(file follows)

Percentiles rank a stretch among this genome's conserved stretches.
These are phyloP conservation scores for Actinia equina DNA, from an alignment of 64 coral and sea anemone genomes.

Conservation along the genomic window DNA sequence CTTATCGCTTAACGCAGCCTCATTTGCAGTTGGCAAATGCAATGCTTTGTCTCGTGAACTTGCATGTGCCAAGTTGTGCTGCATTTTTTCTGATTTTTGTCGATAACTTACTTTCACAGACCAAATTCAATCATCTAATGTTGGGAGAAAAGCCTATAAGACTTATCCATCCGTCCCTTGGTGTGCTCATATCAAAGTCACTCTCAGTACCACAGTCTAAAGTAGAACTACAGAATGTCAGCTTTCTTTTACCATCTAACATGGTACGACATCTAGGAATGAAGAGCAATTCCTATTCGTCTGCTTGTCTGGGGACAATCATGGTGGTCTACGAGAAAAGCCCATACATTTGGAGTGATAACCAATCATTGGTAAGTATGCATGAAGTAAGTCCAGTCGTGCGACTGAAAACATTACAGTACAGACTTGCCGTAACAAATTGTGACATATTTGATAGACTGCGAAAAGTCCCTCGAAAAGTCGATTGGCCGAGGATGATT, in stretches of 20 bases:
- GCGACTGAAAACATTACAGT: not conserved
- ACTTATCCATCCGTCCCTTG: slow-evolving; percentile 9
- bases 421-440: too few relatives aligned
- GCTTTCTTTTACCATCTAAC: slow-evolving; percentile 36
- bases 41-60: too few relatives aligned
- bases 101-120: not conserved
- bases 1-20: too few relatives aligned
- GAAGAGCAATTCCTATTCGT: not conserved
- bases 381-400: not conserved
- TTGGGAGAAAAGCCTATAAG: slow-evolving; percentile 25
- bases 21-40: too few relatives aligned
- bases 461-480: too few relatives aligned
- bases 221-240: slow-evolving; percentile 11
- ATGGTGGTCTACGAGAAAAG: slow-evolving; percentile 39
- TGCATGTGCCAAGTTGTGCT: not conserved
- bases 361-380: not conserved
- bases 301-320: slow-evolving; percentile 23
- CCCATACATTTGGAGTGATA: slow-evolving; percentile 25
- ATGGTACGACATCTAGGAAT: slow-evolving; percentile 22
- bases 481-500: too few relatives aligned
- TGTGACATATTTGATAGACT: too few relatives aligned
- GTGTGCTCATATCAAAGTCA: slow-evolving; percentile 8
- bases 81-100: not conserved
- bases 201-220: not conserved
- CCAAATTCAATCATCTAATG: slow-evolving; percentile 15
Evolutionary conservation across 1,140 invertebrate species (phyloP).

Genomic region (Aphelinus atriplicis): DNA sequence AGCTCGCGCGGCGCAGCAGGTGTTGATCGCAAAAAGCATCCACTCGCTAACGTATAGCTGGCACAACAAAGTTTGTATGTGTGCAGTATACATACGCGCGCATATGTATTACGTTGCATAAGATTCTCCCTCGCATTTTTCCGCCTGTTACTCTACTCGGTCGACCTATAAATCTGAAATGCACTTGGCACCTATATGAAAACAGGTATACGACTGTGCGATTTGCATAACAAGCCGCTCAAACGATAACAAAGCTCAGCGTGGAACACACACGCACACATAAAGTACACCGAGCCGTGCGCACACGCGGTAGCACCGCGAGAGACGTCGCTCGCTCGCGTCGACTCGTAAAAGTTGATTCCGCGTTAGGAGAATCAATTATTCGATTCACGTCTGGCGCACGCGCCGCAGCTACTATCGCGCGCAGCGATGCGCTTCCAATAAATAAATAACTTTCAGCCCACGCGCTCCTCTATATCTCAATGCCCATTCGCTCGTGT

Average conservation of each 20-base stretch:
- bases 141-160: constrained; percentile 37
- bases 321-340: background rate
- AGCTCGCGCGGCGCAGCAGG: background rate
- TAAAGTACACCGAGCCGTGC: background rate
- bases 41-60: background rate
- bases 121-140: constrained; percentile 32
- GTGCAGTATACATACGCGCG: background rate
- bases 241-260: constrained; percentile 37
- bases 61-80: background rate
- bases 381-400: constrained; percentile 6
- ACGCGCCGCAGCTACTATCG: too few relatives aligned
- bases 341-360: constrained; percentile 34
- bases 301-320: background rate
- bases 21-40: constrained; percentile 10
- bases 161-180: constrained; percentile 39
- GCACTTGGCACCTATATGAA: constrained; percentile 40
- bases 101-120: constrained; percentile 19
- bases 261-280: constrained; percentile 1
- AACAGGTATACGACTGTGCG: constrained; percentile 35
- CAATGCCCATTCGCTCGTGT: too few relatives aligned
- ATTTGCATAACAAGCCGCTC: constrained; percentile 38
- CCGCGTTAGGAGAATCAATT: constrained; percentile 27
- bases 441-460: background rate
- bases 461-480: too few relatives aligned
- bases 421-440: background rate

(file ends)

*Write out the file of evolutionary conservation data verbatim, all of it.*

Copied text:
Percentiles rank a stretch among this genome's conserved stretches.
These are phyloP conservation scores for Actinia equina DNA, from an alignment of 64 coral and sea anemone genomes.

Conservation along the genomic window DNA sequence CTTATCGCTTAACGCAGCCTCATTTGCAGTTGGCAAATGCAATGCTTTGTCTCGTGAACTTGCATGTGCCAAGTTGTGCTGCATTTTTTCTGATTTTTGTCGATAACTTACTTTCACAGACCAAATTCAATCATCTAATGTTGGGAGAAAAGCCTATAAGACTTATCCATCCGTCCCTTGGTGTGCTCATATCAAAGTCACTCTCAGTACCACAGTCTAAAGTAGAACTACAGAATGTCAGCTTTCTTTTACCATCTAACATGGTACGACATCTAGGAATGAAGAGCAATTCCTATTCGTCTGCTTGTCTGGGGACAATCATGGTGGTCTACGAGAAAAGCCCATACATTTGGAGTGATAACCAATCATTGGTAAGTATGCATGAAGTAAGTCCAGTCGTGCGACTGAAAACATTACAGTACAGACTTGCCGTAACAAATTGTGACATATTTGATAGACTGCGAAAAGTCCCTCGAAAAGTCGATTGGCCGAGGATGATT, in stretches of 20 bases:
- GCGACTGAAAACATTACAGT: not conserved
- ACTTATCCATCCGTCCCTTG: slow-evolving; percentile 9
- bases 421-440: too few relatives aligned
- GCTTTCTTTTACCATCTAAC: slow-evolving; percentile 36
- bases 41-60: too few relatives aligned
- bases 101-120: not conserved
- bases 1-20: too few relatives aligned
- GAAGAGCAATTCCTATTCGT: not conserved
- bases 381-400: not conserved
- TTGGGAGAAAAGCCTATAAG: slow-evolving; percentile 25
- bases 21-40: too few relatives aligned
- bases 461-480: too few relatives aligned
- bases 221-240: slow-evolving; percentile 11
- ATGGTGGTCTACGAGAAAAG: slow-evolving; percentile 39
- TGCATGTGCCAAGTTGTGCT: not conserved
- bases 361-380: not conserved
- bases 301-320: slow-evolving; percentile 23
- CCCATACATTTGGAGTGATA: slow-evolving; percentile 25
- ATGGTACGACATCTAGGAAT: slow-evolving; percentile 22
- bases 481-500: too few relatives aligned
- TGTGACATATTTGATAGACT: too few relatives aligned
- GTGTGCTCATATCAAAGTCA: slow-evolving; percentile 8
- bases 81-100: not conserved
- bases 201-220: not conserved
- CCAAATTCAATCATCTAATG: slow-evolving; percentile 15
Evolutionary conservation across 1,140 invertebrate species (phyloP).

Genomic region (Aphelinus atriplicis): DNA sequence AGCTCGCGCGGCGCAGCAGGTGTTGATCGCAAAAAGCATCCACTCGCTAACGTATAGCTGGCACAACAAAGTTTGTATGTGTGCAGTATACATACGCGCGCATATGTATTACGTTGCATAAGATTCTCCCTCGCATTTTTCCGCCTGTTACTCTACTCGGTCGACCTATAAATCTGAAATGCACTTGGCACCTATATGAAAACAGGTATACGACTGTGCGATTTGCATAACAAGCCGCTCAAACGATAACAAAGCTCAGCGTGGAACACACACGCACACATAAAGTACACCGAGCCGTGCGCACACGCGGTAGCACCGCGAGAGACGTCGCTCGCTCGCGTCGACTCGTAAAAGTTGATTCCGCGTTAGGAGAATCAATTATTCGATTCACGTCTGGCGCACGCGCCGCAGCTACTATCGCGCGCAGCGATGCGCTTCCAATAAATAAATAACTTTCAGCCCACGCGCTCCTCTATATCTCAATGCCCATTCGCTCGTGT

Average conservation of each 20-base stretch:
- bases 141-160: constrained; percentile 37
- bases 321-340: background rate
- AGCTCGCGCGGCGCAGCAGG: background rate
- TAAAGTACACCGAGCCGTGC: background rate
- bases 41-60: background rate
- bases 121-140: constrained; percentile 32
- GTGCAGTATACATACGCGCG: background rate
- bases 241-260: constrained; percentile 37
- bases 61-80: background rate
- bases 381-400: constrained; percentile 6
- ACGCGCCGCAGCTACTATCG: too few relatives aligned
- bases 341-360: constrained; percentile 34
- bases 301-320: background rate
- bases 21-40: constrained; percentile 10
- bases 161-180: constrained; percentile 39
- GCACTTGGCACCTATATGAA: constrained; percentile 40
- bases 101-120: constrained; percentile 19
- bases 261-280: constrained; percentile 1
- AACAGGTATACGACTGTGCG: constrained; percentile 35
- CAATGCCCATTCGCTCGTGT: too few relatives aligned
- ATTTGCATAACAAGCCGCTC: constrained; percentile 38
- CCGCGTTAGGAGAATCAATT: constrained; percentile 27
- bases 441-460: background rate
- bases 461-480: too few relatives aligned
- bases 421-440: background rate